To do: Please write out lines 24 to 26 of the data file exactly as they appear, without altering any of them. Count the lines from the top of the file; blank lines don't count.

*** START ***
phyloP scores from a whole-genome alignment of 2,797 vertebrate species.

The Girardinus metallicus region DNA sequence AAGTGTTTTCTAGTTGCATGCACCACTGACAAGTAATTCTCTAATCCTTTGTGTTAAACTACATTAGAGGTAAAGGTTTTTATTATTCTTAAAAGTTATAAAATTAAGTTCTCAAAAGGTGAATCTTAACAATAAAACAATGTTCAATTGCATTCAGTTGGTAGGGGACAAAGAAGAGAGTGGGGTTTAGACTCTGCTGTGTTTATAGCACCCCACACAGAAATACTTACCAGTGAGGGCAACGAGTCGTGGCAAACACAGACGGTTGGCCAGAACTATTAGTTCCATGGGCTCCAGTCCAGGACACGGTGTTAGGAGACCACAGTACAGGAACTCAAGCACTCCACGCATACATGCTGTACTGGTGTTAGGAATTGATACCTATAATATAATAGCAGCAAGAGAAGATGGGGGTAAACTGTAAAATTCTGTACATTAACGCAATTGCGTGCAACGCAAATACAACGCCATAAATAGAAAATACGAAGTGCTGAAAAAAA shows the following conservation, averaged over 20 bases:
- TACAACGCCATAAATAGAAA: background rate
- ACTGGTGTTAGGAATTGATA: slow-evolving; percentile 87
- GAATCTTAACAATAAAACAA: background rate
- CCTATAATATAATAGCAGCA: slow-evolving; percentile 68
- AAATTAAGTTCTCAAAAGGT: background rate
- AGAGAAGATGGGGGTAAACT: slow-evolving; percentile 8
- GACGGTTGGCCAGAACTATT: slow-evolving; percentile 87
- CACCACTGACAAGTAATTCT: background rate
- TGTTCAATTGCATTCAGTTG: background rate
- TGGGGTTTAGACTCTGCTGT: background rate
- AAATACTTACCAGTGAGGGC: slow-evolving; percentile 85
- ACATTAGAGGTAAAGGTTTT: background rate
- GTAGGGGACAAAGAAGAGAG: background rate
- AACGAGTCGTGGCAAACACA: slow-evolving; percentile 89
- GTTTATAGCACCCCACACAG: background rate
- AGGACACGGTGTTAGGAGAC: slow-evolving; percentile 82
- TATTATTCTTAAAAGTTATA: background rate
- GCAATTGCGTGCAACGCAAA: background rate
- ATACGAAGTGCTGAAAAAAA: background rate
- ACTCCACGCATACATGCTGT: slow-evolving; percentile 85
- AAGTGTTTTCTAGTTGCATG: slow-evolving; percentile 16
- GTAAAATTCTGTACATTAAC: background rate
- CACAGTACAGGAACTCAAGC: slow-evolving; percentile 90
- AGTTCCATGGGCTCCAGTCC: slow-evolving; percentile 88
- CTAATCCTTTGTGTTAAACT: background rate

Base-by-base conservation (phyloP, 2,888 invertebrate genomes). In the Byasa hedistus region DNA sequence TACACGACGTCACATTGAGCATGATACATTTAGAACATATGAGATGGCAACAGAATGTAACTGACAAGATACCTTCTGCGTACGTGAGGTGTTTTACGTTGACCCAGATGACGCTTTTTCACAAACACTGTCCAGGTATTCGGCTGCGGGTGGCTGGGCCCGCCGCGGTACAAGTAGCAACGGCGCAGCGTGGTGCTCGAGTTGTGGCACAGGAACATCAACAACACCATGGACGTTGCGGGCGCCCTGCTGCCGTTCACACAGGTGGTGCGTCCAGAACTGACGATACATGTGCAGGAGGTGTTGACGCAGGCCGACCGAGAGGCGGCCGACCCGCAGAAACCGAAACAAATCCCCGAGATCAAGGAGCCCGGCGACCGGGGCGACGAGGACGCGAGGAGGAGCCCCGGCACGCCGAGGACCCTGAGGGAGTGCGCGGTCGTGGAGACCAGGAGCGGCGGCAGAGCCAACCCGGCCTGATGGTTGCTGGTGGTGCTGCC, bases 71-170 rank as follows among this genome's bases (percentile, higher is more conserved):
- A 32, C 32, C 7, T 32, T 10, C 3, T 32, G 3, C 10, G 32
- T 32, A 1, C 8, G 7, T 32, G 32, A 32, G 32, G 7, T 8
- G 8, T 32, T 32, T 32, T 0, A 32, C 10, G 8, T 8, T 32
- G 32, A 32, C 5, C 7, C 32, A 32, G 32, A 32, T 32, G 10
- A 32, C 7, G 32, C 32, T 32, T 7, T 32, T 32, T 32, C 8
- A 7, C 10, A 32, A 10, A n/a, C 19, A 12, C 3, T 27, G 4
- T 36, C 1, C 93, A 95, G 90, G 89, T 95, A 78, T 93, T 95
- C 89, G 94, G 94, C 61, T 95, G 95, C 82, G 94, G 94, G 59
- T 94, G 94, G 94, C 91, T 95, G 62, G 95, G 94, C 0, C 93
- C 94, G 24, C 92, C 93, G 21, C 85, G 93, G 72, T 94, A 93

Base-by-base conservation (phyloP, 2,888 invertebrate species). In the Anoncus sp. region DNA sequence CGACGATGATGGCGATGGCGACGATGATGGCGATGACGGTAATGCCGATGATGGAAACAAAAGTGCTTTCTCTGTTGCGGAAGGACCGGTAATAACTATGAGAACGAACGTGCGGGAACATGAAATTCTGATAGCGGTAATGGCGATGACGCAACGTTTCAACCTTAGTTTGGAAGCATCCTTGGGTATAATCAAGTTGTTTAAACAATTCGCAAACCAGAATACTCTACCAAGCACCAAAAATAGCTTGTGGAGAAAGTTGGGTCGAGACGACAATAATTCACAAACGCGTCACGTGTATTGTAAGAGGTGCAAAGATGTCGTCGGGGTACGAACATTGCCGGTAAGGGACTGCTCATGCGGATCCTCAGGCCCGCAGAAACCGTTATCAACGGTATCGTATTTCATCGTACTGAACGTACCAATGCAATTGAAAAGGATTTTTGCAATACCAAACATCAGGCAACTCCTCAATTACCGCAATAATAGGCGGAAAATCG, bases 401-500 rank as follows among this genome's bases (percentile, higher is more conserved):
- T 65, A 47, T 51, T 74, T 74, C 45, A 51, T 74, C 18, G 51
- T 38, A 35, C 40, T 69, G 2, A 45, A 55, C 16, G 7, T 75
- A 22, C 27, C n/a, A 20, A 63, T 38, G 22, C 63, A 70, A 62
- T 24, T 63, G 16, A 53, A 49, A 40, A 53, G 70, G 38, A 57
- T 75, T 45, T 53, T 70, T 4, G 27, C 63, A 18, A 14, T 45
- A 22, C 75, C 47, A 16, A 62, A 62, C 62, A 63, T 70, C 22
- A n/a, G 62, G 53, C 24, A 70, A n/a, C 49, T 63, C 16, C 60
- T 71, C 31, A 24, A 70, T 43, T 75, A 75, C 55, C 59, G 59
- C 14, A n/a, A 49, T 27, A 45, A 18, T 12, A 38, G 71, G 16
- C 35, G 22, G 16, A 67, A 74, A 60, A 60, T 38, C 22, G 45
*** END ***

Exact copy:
- GTAAAATTCTGTACATTAAC: background rate
- CACAGTACAGGAACTCAAGC: slow-evolving; percentile 90
- AGTTCCATGGGCTCCAGTCC: slow-evolving; percentile 88